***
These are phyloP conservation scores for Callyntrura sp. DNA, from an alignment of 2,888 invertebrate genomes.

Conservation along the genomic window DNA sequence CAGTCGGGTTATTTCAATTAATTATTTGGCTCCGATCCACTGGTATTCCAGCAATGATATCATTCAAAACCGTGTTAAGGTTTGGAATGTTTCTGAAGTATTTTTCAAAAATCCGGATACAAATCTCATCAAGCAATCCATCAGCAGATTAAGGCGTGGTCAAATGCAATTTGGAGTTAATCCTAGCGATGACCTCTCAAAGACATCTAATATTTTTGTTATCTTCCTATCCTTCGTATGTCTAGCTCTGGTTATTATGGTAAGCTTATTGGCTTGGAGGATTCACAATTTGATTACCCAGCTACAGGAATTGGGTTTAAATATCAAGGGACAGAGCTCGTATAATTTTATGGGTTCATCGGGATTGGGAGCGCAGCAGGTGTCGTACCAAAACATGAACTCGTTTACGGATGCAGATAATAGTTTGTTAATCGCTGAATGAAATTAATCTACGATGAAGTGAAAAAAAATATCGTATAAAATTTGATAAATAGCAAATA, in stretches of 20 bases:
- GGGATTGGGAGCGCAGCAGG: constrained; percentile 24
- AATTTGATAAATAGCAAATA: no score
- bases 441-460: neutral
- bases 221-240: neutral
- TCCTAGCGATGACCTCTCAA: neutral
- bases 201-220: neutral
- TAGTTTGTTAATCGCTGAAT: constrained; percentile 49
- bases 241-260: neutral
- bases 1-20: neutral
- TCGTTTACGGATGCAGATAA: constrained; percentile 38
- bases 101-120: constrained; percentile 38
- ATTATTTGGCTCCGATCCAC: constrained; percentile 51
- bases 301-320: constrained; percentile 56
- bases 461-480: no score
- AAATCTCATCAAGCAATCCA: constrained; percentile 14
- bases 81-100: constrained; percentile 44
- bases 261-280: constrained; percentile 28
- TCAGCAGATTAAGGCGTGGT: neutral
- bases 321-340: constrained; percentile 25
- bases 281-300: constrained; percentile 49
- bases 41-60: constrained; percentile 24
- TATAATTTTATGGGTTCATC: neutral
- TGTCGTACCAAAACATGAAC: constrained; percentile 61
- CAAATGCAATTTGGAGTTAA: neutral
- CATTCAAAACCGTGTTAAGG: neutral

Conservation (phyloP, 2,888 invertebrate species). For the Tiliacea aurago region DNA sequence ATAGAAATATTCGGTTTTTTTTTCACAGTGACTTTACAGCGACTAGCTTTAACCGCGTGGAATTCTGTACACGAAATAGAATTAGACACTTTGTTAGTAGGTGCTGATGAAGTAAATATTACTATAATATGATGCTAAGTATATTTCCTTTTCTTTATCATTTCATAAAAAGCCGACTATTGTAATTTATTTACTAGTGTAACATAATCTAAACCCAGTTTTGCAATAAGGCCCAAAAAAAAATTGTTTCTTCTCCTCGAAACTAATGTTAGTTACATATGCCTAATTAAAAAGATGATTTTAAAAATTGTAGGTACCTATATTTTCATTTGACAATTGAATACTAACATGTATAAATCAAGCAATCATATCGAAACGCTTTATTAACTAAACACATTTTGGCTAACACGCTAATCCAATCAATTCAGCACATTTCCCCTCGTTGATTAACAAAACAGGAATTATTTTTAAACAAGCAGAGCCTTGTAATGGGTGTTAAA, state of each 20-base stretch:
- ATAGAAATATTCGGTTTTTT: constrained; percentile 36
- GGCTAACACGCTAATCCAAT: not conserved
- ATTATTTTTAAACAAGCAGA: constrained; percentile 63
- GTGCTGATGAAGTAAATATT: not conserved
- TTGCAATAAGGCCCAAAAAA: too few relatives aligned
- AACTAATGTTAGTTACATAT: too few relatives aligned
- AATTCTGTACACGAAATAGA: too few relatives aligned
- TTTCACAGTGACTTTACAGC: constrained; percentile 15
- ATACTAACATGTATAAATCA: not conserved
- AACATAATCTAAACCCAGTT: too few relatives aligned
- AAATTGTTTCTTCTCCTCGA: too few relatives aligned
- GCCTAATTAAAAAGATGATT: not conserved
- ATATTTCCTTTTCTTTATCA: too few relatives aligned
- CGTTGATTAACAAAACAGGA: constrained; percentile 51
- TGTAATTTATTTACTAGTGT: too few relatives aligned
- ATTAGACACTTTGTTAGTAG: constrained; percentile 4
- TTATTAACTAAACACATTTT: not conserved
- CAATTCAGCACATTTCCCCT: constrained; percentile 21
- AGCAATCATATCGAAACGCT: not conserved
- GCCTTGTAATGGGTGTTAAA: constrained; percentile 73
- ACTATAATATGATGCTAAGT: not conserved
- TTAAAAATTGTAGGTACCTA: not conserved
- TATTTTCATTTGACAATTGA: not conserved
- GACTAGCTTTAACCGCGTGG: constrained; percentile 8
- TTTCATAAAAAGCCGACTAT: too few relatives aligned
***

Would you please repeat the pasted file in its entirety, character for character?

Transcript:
These are phyloP conservation scores for Callyntrura sp. DNA, from an alignment of 2,888 invertebrate genomes.

Conservation along the genomic window DNA sequence CAGTCGGGTTATTTCAATTAATTATTTGGCTCCGATCCACTGGTATTCCAGCAATGATATCATTCAAAACCGTGTTAAGGTTTGGAATGTTTCTGAAGTATTTTTCAAAAATCCGGATACAAATCTCATCAAGCAATCCATCAGCAGATTAAGGCGTGGTCAAATGCAATTTGGAGTTAATCCTAGCGATGACCTCTCAAAGACATCTAATATTTTTGTTATCTTCCTATCCTTCGTATGTCTAGCTCTGGTTATTATGGTAAGCTTATTGGCTTGGAGGATTCACAATTTGATTACCCAGCTACAGGAATTGGGTTTAAATATCAAGGGACAGAGCTCGTATAATTTTATGGGTTCATCGGGATTGGGAGCGCAGCAGGTGTCGTACCAAAACATGAACTCGTTTACGGATGCAGATAATAGTTTGTTAATCGCTGAATGAAATTAATCTACGATGAAGTGAAAAAAAATATCGTATAAAATTTGATAAATAGCAAATA, in stretches of 20 bases:
- GGGATTGGGAGCGCAGCAGG: constrained; percentile 24
- AATTTGATAAATAGCAAATA: no score
- bases 441-460: neutral
- bases 221-240: neutral
- TCCTAGCGATGACCTCTCAA: neutral
- bases 201-220: neutral
- TAGTTTGTTAATCGCTGAAT: constrained; percentile 49
- bases 241-260: neutral
- bases 1-20: neutral
- TCGTTTACGGATGCAGATAA: constrained; percentile 38
- bases 101-120: constrained; percentile 38
- ATTATTTGGCTCCGATCCAC: constrained; percentile 51
- bases 301-320: constrained; percentile 56
- bases 461-480: no score
- AAATCTCATCAAGCAATCCA: constrained; percentile 14
- bases 81-100: constrained; percentile 44
- bases 261-280: constrained; percentile 28
- TCAGCAGATTAAGGCGTGGT: neutral
- bases 321-340: constrained; percentile 25
- bases 281-300: constrained; percentile 49
- bases 41-60: constrained; percentile 24
- TATAATTTTATGGGTTCATC: neutral
- TGTCGTACCAAAACATGAAC: constrained; percentile 61
- CAAATGCAATTTGGAGTTAA: neutral
- CATTCAAAACCGTGTTAAGG: neutral

Conservation (phyloP, 2,888 invertebrate species). For the Tiliacea aurago region DNA sequence ATAGAAATATTCGGTTTTTTTTTCACAGTGACTTTACAGCGACTAGCTTTAACCGCGTGGAATTCTGTACACGAAATAGAATTAGACACTTTGTTAGTAGGTGCTGATGAAGTAAATATTACTATAATATGATGCTAAGTATATTTCCTTTTCTTTATCATTTCATAAAAAGCCGACTATTGTAATTTATTTACTAGTGTAACATAATCTAAACCCAGTTTTGCAATAAGGCCCAAAAAAAAATTGTTTCTTCTCCTCGAAACTAATGTTAGTTACATATGCCTAATTAAAAAGATGATTTTAAAAATTGTAGGTACCTATATTTTCATTTGACAATTGAATACTAACATGTATAAATCAAGCAATCATATCGAAACGCTTTATTAACTAAACACATTTTGGCTAACACGCTAATCCAATCAATTCAGCACATTTCCCCTCGTTGATTAACAAAACAGGAATTATTTTTAAACAAGCAGAGCCTTGTAATGGGTGTTAAA, state of each 20-base stretch:
- ATAGAAATATTCGGTTTTTT: constrained; percentile 36
- GGCTAACACGCTAATCCAAT: not conserved
- ATTATTTTTAAACAAGCAGA: constrained; percentile 63
- GTGCTGATGAAGTAAATATT: not conserved
- TTGCAATAAGGCCCAAAAAA: too few relatives aligned
- AACTAATGTTAGTTACATAT: too few relatives aligned
- AATTCTGTACACGAAATAGA: too few relatives aligned
- TTTCACAGTGACTTTACAGC: constrained; percentile 15
- ATACTAACATGTATAAATCA: not conserved
- AACATAATCTAAACCCAGTT: too few relatives aligned
- AAATTGTTTCTTCTCCTCGA: too few relatives aligned
- GCCTAATTAAAAAGATGATT: not conserved
- ATATTTCCTTTTCTTTATCA: too few relatives aligned
- CGTTGATTAACAAAACAGGA: constrained; percentile 51
- TGTAATTTATTTACTAGTGT: too few relatives aligned
- ATTAGACACTTTGTTAGTAG: constrained; percentile 4
- TTATTAACTAAACACATTTT: not conserved
- CAATTCAGCACATTTCCCCT: constrained; percentile 21
- AGCAATCATATCGAAACGCT: not conserved
- GCCTTGTAATGGGTGTTAAA: constrained; percentile 73
- ACTATAATATGATGCTAAGT: not conserved
- TTAAAAATTGTAGGTACCTA: not conserved
- TATTTTCATTTGACAATTGA: not conserved
- GACTAGCTTTAACCGCGTGG: constrained; percentile 8
- TTTCATAAAAAGCCGACTAT: too few relatives aligned